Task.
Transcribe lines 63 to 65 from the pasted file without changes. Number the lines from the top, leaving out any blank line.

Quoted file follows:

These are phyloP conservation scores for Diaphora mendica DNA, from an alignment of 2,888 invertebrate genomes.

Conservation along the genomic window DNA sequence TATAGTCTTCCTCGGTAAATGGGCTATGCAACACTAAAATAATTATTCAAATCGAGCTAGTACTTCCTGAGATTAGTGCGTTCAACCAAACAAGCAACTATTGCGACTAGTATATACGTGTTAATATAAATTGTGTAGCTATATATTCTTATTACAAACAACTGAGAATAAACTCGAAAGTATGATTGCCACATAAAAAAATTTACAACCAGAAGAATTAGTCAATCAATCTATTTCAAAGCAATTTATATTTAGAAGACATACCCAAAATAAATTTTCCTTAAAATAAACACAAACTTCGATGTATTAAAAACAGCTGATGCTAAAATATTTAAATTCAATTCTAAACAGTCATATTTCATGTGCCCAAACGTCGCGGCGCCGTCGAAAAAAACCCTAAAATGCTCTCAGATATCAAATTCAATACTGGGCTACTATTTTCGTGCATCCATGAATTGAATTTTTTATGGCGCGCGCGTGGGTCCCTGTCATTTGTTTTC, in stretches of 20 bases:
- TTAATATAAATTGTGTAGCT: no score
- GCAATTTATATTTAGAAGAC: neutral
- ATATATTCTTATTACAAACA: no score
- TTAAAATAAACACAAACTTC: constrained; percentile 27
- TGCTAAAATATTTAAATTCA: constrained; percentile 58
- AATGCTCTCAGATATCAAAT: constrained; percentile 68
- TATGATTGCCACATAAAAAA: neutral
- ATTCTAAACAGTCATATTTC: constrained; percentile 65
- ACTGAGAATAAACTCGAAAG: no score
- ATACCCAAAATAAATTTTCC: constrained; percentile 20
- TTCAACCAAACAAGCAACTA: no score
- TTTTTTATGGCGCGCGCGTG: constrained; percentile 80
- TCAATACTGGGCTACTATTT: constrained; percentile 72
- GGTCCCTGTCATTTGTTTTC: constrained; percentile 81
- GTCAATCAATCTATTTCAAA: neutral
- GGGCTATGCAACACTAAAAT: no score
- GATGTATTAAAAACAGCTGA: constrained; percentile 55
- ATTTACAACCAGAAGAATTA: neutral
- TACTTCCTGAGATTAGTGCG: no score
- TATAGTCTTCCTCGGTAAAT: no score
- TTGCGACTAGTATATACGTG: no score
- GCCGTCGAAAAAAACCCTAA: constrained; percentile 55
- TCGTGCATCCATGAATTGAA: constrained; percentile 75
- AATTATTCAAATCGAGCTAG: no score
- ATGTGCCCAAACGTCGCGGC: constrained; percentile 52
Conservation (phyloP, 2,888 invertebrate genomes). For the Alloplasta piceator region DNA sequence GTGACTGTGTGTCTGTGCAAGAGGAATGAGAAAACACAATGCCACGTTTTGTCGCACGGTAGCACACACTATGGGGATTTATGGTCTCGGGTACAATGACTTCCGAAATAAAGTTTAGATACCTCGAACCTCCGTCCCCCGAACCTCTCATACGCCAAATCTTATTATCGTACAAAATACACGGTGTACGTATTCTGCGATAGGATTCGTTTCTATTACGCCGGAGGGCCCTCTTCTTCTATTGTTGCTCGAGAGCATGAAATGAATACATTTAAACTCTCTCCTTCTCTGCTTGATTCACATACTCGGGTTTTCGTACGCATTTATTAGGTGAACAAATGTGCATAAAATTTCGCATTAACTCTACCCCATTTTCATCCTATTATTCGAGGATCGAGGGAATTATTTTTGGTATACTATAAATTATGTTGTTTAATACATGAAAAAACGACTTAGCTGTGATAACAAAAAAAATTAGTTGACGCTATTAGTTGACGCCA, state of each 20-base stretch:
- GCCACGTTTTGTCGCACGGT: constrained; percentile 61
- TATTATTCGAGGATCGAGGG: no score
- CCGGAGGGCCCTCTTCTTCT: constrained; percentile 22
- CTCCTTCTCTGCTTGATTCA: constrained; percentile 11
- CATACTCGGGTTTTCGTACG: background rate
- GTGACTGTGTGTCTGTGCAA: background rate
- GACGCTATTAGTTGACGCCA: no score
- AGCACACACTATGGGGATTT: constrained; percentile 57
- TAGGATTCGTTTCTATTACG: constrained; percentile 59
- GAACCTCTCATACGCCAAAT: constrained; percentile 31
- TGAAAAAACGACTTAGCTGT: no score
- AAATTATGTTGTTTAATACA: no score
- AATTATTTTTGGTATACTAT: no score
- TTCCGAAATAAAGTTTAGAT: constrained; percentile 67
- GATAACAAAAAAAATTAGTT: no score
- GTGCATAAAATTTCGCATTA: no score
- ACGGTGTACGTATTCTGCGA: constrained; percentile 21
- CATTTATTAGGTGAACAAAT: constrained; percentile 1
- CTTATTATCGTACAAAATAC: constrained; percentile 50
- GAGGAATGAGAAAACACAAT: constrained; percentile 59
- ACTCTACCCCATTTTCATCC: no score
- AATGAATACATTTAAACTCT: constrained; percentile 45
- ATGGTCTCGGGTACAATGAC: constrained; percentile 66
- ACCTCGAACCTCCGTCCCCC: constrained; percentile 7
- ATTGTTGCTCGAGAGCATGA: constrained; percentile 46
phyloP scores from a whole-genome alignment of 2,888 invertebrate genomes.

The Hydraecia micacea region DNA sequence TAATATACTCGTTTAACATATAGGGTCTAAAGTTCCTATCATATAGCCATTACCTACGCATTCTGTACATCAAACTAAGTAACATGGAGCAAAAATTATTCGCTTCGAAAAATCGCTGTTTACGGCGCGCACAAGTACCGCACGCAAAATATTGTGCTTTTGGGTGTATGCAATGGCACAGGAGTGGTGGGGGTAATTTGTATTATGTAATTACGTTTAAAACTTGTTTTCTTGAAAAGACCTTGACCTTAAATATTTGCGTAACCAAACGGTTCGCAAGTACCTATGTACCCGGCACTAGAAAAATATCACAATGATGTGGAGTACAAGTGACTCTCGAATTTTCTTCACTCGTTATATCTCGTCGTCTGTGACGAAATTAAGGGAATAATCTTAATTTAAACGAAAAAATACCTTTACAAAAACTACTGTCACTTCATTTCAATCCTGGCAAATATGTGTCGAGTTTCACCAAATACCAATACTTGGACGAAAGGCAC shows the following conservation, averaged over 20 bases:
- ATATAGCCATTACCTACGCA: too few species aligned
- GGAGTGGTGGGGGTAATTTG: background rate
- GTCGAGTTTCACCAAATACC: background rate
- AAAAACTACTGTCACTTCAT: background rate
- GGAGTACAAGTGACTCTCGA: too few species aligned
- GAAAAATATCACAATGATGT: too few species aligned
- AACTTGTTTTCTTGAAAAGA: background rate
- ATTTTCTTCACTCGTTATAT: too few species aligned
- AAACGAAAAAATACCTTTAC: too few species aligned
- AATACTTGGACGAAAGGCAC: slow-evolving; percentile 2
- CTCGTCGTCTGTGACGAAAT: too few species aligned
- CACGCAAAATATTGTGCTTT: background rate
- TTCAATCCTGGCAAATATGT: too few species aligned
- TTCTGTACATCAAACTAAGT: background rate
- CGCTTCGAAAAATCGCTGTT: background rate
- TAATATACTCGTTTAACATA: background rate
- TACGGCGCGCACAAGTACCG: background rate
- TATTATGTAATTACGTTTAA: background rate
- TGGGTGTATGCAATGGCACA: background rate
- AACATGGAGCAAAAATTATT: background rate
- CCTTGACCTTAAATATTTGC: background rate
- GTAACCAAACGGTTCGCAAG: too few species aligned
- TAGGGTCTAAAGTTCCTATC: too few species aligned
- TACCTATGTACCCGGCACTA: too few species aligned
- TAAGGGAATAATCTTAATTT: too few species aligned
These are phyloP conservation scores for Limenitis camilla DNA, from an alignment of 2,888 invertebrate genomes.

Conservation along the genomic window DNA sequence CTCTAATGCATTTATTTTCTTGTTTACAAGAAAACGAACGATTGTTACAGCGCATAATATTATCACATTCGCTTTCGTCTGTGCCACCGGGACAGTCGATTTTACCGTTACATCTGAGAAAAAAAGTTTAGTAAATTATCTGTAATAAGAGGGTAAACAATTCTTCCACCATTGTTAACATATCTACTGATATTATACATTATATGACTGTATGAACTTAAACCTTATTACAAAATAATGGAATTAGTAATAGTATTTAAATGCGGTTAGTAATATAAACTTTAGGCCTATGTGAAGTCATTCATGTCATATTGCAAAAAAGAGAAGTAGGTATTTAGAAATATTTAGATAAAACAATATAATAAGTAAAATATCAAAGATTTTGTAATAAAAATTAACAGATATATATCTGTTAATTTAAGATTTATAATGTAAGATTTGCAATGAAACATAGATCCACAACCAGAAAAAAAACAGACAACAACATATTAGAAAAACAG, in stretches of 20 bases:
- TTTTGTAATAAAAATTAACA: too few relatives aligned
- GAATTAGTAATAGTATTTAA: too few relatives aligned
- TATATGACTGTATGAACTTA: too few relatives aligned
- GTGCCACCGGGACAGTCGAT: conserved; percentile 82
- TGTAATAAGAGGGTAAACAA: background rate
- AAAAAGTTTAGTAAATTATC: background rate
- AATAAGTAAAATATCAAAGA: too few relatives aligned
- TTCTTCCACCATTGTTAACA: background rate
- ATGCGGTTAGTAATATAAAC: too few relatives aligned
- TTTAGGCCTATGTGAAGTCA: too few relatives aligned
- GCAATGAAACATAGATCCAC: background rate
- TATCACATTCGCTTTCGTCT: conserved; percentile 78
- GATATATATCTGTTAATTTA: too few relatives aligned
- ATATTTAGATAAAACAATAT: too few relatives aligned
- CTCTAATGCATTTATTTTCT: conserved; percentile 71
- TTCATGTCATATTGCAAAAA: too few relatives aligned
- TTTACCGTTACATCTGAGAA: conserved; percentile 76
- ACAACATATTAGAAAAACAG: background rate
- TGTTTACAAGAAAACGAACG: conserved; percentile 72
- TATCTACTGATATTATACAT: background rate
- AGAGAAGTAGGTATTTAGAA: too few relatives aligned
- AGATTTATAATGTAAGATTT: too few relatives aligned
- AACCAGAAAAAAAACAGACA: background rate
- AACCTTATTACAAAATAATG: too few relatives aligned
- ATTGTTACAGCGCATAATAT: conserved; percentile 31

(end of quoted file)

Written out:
- ATTTTCTTCACTCGTTATAT: too few species aligned
- AAACGAAAAAATACCTTTAC: too few species aligned
- AATACTTGGACGAAAGGCAC: slow-evolving; percentile 2